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Listen up: 2014 Fall music preview


The start of the new school year means that a slew of musical talent will be visiting the area. Here are 10 highlights to help you plan your autumn music calendar. Check out this Spotify playlist that features songs from these highlighted shows, and also see below for an expanded listing of fall shows, curated by Little Village staff.

Photo by DeShaun Craddock
Photo by DeShaun Craddock

Brother Ali w. Bambu | Sept. 12 at Gabe’s

In an era where optimism is a matter of clicking away from depressing news stories, rapper Brother Ali has no interest in passive optimism. Instead, he offers a message of real hope that doesn’t flinch away from taking on the real ugliness of our world. On his last album, the raspy-voiced MC opines over buoyantly soulful beats on his love for community and unequivocally identifies himself with America: “I embrace it all, beautiful ideals and amazing flaws.” But he doesn’t hesitate to call out those amazing flaws that too much of the world knows us for: “When innocent people perish / It’s a very thin line between a soldier and a terrorist.”

Listen | Watch

Photo courtesy of Traxman
Photo courtesy of Traxman

Traxman w. L-Vis 1990 | Sept. 17 at Grinnell College

Traxman is a true pioneer of Chicago footwork, a genre of frenetic dance music that has evolved out of the city’s longstanding house scene, and which, since the late 2000’s, has branched out from its Chicago confines to achieve worldwide recognition. With his Da Mind of Traxman album being the first from the much-respected Teklife crew to be distributed internationally, Traxman has played no small part in bringing footwork to a larger audience. Even more importantly, his knack for imbuing a soulful touch to a dance genre defined by its chaotic fury has ensured that the footwork sound hitting the globe remains true to its house roots.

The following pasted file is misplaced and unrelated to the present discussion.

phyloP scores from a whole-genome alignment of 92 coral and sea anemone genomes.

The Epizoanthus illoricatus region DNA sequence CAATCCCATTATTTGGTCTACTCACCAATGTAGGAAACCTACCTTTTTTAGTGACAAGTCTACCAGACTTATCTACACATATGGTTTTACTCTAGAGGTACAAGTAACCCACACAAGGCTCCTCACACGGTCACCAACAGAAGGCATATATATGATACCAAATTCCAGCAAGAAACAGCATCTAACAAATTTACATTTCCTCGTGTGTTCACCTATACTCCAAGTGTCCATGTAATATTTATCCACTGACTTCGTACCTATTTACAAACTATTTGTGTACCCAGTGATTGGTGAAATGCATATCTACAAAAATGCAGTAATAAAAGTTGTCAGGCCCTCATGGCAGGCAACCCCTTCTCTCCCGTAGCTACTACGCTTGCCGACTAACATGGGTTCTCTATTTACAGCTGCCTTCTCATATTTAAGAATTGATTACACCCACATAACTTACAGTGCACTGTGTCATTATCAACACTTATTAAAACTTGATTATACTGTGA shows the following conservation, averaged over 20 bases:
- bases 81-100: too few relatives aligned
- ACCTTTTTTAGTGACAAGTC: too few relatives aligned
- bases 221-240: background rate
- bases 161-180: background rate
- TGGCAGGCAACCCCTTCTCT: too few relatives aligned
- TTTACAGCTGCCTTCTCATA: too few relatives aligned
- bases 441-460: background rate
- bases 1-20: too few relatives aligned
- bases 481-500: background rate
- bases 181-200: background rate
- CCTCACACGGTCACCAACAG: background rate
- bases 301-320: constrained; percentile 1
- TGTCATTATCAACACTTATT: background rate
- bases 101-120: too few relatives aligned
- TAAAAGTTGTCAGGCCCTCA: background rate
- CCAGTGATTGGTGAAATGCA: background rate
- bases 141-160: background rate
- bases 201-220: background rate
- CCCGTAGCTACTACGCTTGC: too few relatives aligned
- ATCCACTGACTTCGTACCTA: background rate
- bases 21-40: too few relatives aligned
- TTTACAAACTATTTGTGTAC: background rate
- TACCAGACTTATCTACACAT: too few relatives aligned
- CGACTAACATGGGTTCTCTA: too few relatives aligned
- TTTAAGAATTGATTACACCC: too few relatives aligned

Listen | Watch

Photo courtesy of Festival Contato
Photo courtesy of Festival Contato

La Yegros | Sept. 18 at Landfall Festival of World Music

In “Trocitos de Madera,” La Yegros punctures the steady build of Latin percussion to belt out the surreal story of a young girl from Misiones, a far northeastern province of Argentina, who cries out “pieces of wood” and never ceases dancing to salve her pain. Regardless of whether you can understand the Spanish lyrics, by the end of the track you’ll inevitably be following the path of the song’s protagonist, swaying your hips as the off-kilter yet thoroughly hypnotizing groove takes over. With a voice that enchants even at its most brash, La Yegros has quickly emerged as a defining artist of the Buenos Aires digital cumbia scene.